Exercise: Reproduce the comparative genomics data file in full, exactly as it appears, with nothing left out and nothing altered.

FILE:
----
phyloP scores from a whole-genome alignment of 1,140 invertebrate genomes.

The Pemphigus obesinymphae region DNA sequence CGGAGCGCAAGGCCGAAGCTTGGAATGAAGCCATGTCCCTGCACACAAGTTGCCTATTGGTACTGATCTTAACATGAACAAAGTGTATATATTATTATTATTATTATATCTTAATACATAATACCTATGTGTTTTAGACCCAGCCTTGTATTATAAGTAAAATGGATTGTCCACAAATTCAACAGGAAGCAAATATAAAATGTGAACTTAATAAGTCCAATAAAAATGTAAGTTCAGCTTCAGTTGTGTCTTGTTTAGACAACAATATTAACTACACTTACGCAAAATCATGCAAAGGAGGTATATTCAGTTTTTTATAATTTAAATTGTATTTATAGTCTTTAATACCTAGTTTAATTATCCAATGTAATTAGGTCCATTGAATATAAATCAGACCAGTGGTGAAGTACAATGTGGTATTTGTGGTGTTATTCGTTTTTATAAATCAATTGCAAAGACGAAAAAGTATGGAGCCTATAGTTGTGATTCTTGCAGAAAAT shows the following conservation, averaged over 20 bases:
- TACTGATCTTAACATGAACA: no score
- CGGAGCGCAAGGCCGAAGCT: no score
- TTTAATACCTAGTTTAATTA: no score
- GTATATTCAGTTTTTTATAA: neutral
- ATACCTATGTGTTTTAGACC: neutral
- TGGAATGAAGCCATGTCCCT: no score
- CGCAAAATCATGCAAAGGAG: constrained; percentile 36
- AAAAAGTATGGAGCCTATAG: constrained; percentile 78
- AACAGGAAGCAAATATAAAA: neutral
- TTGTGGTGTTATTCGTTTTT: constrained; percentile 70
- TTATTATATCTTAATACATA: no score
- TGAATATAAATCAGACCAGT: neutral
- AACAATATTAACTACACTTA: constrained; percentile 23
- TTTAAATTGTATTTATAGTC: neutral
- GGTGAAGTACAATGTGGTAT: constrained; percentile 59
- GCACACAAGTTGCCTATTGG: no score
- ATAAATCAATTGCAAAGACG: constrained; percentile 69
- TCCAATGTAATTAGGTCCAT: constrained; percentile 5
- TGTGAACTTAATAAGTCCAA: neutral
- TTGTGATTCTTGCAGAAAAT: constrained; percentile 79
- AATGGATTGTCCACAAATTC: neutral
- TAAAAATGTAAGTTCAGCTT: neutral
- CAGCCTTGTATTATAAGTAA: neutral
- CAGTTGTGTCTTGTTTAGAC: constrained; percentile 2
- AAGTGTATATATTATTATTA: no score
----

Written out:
phyloP scores from a whole-genome alignment of 1,140 invertebrate genomes.

The Pemphigus obesinymphae region DNA sequence CGGAGCGCAAGGCCGAAGCTTGGAATGAAGCCATGTCCCTGCACACAAGTTGCCTATTGGTACTGATCTTAACATGAACAAAGTGTATATATTATTATTATTATTATATCTTAATACATAATACCTATGTGTTTTAGACCCAGCCTTGTATTATAAGTAAAATGGATTGTCCACAAATTCAACAGGAAGCAAATATAAAATGTGAACTTAATAAGTCCAATAAAAATGTAAGTTCAGCTTCAGTTGTGTCTTGTTTAGACAACAATATTAACTACACTTACGCAAAATCATGCAAAGGAGGTATATTCAGTTTTTTATAATTTAAATTGTATTTATAGTCTTTAATACCTAGTTTAATTATCCAATGTAATTAGGTCCATTGAATATAAATCAGACCAGTGGTGAAGTACAATGTGGTATTTGTGGTGTTATTCGTTTTTATAAATCAATTGCAAAGACGAAAAAGTATGGAGCCTATAGTTGTGATTCTTGCAGAAAAT shows the following conservation, averaged over 20 bases:
- TACTGATCTTAACATGAACA: no score
- CGGAGCGCAAGGCCGAAGCT: no score
- TTTAATACCTAGTTTAATTA: no score
- GTATATTCAGTTTTTTATAA: neutral
- ATACCTATGTGTTTTAGACC: neutral
- TGGAATGAAGCCATGTCCCT: no score
- CGCAAAATCATGCAAAGGAG: constrained; percentile 36
- AAAAAGTATGGAGCCTATAG: constrained; percentile 78
- AACAGGAAGCAAATATAAAA: neutral
- TTGTGGTGTTATTCGTTTTT: constrained; percentile 70
- TTATTATATCTTAATACATA: no score
- TGAATATAAATCAGACCAGT: neutral
- AACAATATTAACTACACTTA: constrained; percentile 23
- TTTAAATTGTATTTATAGTC: neutral
- GGTGAAGTACAATGTGGTAT: constrained; percentile 59
- GCACACAAGTTGCCTATTGG: no score
- ATAAATCAATTGCAAAGACG: constrained; percentile 69
- TCCAATGTAATTAGGTCCAT: constrained; percentile 5
- TGTGAACTTAATAAGTCCAA: neutral
- TTGTGATTCTTGCAGAAAAT: constrained; percentile 79
- AATGGATTGTCCACAAATTC: neutral
- TAAAAATGTAAGTTCAGCTT: neutral
- CAGCCTTGTATTATAAGTAA: neutral
- CAGTTGTGTCTTGTTTAGAC: constrained; percentile 2
- AAGTGTATATATTATTATTA: no score